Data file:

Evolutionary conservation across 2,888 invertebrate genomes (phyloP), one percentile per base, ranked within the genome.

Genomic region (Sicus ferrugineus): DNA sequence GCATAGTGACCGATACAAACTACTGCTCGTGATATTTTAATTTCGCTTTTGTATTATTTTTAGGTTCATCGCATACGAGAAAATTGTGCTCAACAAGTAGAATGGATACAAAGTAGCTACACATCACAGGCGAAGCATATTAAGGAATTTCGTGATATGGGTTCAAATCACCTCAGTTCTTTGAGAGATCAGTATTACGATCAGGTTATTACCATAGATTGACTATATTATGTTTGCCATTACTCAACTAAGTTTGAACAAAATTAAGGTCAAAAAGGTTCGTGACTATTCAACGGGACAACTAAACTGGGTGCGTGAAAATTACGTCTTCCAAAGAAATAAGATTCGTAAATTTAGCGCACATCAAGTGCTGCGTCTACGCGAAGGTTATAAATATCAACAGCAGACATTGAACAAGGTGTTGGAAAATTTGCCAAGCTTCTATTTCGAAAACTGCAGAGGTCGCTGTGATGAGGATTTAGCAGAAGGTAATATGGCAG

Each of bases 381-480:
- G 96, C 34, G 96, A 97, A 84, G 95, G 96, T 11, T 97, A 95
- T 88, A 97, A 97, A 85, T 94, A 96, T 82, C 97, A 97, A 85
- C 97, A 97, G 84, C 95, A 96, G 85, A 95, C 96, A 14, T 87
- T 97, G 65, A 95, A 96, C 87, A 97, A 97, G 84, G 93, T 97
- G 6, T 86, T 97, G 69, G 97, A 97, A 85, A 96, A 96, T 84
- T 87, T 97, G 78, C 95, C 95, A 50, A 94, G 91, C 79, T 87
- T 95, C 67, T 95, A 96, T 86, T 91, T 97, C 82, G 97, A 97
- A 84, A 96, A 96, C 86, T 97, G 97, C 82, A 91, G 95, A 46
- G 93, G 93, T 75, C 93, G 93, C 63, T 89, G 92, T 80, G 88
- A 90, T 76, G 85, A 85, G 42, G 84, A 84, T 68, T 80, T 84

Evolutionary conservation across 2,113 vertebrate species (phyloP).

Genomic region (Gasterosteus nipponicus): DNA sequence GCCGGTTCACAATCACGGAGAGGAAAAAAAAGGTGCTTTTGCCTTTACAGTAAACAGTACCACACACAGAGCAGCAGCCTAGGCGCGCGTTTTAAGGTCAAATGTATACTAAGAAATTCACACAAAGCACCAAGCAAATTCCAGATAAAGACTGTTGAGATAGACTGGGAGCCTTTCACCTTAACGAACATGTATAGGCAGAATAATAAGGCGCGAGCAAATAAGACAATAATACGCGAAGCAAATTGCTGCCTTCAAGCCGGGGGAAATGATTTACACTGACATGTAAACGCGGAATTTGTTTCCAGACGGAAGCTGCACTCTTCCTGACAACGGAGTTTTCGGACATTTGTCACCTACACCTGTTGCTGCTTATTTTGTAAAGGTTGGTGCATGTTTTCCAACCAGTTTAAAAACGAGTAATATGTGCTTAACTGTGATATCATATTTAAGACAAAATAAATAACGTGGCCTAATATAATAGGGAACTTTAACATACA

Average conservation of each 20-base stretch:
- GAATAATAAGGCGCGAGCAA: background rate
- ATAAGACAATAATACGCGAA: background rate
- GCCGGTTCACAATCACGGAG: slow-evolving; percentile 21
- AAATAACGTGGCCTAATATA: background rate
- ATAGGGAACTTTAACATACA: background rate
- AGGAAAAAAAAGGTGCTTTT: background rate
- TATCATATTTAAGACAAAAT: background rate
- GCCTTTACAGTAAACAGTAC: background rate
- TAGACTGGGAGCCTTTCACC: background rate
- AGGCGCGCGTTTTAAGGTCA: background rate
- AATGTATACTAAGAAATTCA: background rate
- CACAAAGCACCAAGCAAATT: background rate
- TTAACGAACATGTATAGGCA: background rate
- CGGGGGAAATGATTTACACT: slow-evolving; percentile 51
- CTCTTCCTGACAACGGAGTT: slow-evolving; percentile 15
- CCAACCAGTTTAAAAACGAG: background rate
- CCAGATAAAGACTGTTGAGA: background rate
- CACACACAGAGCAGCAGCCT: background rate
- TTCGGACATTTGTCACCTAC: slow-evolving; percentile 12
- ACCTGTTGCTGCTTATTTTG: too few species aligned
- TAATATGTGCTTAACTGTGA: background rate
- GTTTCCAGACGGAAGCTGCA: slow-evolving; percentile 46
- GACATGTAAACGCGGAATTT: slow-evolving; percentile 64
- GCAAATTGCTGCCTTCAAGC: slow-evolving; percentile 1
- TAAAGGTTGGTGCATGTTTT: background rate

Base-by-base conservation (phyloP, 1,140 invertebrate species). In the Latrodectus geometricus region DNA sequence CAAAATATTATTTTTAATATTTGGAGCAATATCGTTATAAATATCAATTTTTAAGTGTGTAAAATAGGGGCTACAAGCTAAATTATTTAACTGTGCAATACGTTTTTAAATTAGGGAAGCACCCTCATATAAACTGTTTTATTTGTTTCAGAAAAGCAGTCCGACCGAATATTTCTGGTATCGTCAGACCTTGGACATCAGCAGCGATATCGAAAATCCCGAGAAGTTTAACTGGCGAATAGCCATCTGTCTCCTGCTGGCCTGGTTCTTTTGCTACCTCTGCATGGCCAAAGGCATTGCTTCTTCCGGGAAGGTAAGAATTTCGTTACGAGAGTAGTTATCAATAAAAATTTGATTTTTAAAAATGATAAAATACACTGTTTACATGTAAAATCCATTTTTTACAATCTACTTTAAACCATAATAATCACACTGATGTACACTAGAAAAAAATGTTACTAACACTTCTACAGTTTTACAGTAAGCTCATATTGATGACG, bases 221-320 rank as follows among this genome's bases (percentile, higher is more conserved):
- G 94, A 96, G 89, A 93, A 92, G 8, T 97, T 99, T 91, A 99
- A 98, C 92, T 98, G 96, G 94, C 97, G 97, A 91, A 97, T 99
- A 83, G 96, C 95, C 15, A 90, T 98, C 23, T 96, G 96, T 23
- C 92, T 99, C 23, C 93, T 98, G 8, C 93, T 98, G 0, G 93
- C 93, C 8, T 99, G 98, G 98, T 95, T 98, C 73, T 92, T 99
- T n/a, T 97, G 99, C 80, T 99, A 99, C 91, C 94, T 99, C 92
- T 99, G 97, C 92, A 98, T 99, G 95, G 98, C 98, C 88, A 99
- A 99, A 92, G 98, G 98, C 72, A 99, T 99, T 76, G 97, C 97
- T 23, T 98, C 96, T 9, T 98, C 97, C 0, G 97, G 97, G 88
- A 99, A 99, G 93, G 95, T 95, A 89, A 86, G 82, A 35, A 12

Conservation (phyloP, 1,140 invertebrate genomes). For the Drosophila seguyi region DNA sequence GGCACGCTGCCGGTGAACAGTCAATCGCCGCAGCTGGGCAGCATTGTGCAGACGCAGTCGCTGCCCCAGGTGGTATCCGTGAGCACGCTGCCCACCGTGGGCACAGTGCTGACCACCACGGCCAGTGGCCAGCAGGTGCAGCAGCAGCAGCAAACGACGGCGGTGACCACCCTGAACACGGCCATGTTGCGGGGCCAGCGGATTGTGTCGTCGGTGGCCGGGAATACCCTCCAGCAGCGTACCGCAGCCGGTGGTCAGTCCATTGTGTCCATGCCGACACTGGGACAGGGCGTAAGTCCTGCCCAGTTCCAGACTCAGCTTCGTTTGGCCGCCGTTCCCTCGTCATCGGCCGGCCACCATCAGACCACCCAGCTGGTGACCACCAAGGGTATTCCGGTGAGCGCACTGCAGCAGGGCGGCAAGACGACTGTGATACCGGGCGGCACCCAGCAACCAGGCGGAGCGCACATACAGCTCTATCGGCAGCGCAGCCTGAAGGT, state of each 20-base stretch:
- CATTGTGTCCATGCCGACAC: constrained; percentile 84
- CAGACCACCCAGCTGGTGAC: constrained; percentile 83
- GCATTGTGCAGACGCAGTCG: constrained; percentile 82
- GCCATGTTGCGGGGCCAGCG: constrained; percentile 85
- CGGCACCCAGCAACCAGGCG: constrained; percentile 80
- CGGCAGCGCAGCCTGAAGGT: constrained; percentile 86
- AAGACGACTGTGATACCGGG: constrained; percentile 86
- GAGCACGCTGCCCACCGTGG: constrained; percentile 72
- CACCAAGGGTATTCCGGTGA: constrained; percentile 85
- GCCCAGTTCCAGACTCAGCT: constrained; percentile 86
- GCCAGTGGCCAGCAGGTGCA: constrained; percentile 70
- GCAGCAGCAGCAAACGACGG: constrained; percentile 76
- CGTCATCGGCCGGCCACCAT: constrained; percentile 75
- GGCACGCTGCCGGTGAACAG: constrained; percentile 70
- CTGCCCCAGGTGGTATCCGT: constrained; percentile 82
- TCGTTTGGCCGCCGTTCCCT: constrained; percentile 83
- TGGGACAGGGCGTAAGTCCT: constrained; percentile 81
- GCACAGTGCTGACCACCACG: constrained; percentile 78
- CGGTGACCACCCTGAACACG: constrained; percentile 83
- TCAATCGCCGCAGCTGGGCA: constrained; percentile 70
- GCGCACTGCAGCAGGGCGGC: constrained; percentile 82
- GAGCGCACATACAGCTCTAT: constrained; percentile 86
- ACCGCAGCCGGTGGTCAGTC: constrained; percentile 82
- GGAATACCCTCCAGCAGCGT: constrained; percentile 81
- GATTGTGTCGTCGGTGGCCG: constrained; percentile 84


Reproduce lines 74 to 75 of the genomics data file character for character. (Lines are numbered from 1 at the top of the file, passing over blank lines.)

- GCGCACTGCAGCAGGGCGGC: constrained; percentile 82
- GAGCGCACATACAGCTCTAT: constrained; percentile 86